Ukraine Unveils High Licensing Fees for Online Gambling
10 December 2015
The online gambling industry is interesting in that it's regulated in completely different ways in virtually every country on the planet. Ukraine has recently been working on legislation that would see them open up and regulate the industry as well, and the first indication is that the licensing fees and costs for doing business will be rather high. This is typically a bad thing for a jurisdiction for a variety of reasons.
A Ukraine National Gambling Regulator
As is typical, the main call for regulating the industry seems to be coming from the Ministry of Finance. The idea is that Ukraine can raise funds from the regulation of this industry, and a government will typically do anything reasonable to raise taxes. The Ministry of Finance wants to have a national regulator for the industry, which will naturally be under their full control. They've suggested a number of requirements for the regulation of online gambling operators, and it looks like they're a bit out of touch with how the industry works in today's times.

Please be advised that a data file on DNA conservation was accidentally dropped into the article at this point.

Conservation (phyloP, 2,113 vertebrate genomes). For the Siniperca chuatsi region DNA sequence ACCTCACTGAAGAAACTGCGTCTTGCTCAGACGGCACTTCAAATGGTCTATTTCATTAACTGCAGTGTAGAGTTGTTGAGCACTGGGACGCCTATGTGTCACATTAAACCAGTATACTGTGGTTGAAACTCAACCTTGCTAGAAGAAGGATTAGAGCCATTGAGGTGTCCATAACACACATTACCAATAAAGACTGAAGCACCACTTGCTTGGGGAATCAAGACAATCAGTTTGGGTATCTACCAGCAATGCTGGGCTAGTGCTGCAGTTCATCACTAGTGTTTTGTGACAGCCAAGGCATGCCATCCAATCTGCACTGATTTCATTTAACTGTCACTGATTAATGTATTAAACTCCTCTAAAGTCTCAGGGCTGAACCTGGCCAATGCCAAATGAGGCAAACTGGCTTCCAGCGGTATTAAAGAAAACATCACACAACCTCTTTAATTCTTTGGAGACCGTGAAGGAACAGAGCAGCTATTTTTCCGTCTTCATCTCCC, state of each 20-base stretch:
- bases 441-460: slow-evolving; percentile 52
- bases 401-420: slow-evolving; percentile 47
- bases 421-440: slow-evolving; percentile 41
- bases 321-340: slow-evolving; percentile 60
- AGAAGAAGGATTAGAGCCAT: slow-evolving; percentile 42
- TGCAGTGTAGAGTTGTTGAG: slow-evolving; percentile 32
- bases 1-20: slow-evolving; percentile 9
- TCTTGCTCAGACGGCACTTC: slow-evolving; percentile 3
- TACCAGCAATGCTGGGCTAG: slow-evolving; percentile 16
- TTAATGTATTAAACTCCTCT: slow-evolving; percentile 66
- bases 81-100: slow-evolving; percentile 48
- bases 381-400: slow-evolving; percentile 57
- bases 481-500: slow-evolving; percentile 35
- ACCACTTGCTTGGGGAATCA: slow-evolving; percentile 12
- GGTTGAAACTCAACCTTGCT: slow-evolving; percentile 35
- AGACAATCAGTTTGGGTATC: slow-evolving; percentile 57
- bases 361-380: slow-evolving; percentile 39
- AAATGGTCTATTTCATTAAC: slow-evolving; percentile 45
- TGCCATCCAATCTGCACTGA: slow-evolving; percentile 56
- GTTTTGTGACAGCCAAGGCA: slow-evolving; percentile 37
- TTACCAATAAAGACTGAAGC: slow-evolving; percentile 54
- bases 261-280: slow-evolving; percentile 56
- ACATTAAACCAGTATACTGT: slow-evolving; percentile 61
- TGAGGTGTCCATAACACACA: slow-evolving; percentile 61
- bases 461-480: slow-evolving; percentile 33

The list of suggested requirements starts with the requirement that operators be based in Ukraine. This is more or less ridiculous considering how international the best operators are. Additionally, operators will be taxed at a rate of 20 percent, which is above average, and they'll have to pay an annual licensing cost of a whooping €1.5 million. It's worth noting that this is 150 percent more than the highest fees that can be levied for a land-based casino operation, and that fact hasn't gone ignored by industry figureheads who think these costs are entirely out of line.
The Results of These Rules
While nothing has been finalized as of yet, these rules could have an equivalent effect of the UIGEA in the United States that effectively strangled the online gambling industry without directly making it illegal. It'll be interesting to see how top operators, especially software companies like Net Entertainment deal with these regulations, or if they just decide to ignore Ukraine completely until conditions become more favorable. At this point, it would be difficult to blame them, but the proposed regulations still have a bit of time to be modified before they are passed and made into law.